Archive | July, 2009

Spero Project- Part 3

28 Jul

This week we wrap up our series on the Spero Project. The video highlights several facets of Spero that have taken place this summer.

Please take a second to watch the video, and then go here to learn more about Spero.


Spero Project, Part Two- Spero:Voice

22 Jul

This week Brad and Kim share about the origin of a Tuesday night tutoring group that meets with a group of refugees. This missional community helps with english, childcare, mentoring, and all around life skills.

Check out the full story by watching the video below.

To join up with this effort on tuesday nights, email

Spero Project, Part 1

15 Jul

This week we begin celebrating the story of The Spero Project, an effort anchored by Brad and Kim Bandy.

Essentially, Spero exists to network resources between churches and non-profits.

A major facet of Spero’s service work in Oklahoma City is centered around Spero:Voice, an effort to reach out and befriend displaced people living and working in Oklahoma City.

This week, we will learn about the summer camp program Spero hosts each Tuesday and Thursday, benefitting school age children in the refugee community.

Take a few minutes to listen to Brad and Kim share about how this began, and how it has impacted their lives.

Who is a Refugee?

“Who is a refugee?  A refugee is someone who has been forced to flee his or her country because of persecution, war, or violence. A refugee has a well-founded fear of persecution for reasons of race, religion, nationality, political opinion or membership in a particular social group. Most likely, they cannot return home or is afraid to do so. War and ethnic, tribal and religious violence are leading causes of refugees fleeing their countries.” – United Nations Refugee Agency

It is important to remember that a refugee is different from an immigrant.

Rather than relocating to a new country by choice, a refugee has been removed from his or her country by a governing body (usually the UN) and placed in a new country because the place they have always called home has now become too dangerous to do so.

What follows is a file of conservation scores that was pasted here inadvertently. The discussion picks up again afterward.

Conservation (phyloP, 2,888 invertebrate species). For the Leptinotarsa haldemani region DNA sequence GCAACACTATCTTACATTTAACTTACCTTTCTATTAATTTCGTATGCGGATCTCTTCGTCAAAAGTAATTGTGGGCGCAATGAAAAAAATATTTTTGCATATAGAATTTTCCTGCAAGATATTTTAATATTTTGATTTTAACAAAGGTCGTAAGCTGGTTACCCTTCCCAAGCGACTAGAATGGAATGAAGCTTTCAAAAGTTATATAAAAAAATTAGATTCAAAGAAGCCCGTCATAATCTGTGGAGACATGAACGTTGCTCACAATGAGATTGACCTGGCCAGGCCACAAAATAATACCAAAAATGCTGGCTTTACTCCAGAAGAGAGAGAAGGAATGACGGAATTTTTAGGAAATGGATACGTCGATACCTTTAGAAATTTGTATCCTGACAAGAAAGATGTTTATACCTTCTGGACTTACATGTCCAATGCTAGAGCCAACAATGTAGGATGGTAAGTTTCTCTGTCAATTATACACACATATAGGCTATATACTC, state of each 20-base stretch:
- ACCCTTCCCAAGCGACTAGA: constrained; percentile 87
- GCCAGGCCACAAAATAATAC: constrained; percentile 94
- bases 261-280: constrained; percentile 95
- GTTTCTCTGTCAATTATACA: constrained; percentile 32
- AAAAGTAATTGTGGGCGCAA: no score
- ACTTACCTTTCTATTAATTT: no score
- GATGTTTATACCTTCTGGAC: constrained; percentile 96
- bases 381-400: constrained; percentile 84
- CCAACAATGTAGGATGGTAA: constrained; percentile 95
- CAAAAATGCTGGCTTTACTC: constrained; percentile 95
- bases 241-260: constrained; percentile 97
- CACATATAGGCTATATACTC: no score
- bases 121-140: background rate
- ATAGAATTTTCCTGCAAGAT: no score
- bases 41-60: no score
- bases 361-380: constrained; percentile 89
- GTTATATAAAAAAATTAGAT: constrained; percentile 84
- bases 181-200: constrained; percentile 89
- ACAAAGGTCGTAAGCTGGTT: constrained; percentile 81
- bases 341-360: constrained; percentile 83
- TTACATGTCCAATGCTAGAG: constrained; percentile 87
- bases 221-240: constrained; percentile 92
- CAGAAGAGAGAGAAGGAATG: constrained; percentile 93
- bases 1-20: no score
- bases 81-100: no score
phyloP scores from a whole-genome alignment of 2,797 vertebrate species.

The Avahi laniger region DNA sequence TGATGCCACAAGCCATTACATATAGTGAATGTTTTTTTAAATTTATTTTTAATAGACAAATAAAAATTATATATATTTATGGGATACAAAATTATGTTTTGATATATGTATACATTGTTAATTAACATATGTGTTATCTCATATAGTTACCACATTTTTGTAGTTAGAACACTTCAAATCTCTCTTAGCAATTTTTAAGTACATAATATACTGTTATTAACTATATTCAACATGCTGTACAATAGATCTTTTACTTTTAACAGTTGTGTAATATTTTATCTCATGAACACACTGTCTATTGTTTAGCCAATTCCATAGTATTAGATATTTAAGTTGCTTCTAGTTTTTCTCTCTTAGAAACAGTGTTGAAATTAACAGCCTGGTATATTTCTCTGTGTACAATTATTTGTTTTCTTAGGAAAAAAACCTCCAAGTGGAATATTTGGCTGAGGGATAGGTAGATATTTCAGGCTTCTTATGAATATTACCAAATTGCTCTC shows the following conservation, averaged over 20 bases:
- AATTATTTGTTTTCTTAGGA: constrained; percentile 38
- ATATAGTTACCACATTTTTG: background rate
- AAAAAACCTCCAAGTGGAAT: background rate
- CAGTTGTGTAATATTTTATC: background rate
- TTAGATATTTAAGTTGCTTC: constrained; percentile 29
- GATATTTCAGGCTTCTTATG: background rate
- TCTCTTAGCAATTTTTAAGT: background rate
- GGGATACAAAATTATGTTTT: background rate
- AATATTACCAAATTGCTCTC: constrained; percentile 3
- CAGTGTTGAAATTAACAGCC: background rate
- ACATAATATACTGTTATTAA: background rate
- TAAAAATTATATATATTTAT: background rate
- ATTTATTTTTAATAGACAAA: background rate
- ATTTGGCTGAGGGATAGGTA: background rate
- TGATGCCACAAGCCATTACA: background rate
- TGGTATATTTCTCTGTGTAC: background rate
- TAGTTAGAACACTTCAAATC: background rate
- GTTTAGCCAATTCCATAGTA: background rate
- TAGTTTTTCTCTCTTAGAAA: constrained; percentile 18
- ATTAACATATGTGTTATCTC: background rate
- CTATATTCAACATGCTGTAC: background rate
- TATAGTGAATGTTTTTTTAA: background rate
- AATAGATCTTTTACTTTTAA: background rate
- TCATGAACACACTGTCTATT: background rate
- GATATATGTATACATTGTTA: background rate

Many refugees have lost family members.

All have lost a piece of their lives, being removed from their homeland due to cruelty; war, famine, genocide.

A Word From the Spero Project

“Spero:Voice is an integral part of The Spero Project, and is where much of our passion lies. The mission of Spero:Voice is to partner the resources of the local church with the needs of the International refugee community, specifically through education, job training, social networking, and advocacy.

A person living as a refugee has unique challenges in so many ways.  Most refugees come to America with a suitcase and nothing else to their name.  They have fled war-torn countries which leaves them dealing with deep emotional and spiritual issues, and they have little or no training in English which makes even the simplest task challenging.  Yet we have found in this refugee community the most inspiring, loving, generous, and hopeful group of people we’ve ever met.  Resilient to the core, there is an appreciation for life and the hope for a future that just can’t be found in someone who hasn’t faced such death and uncertainty.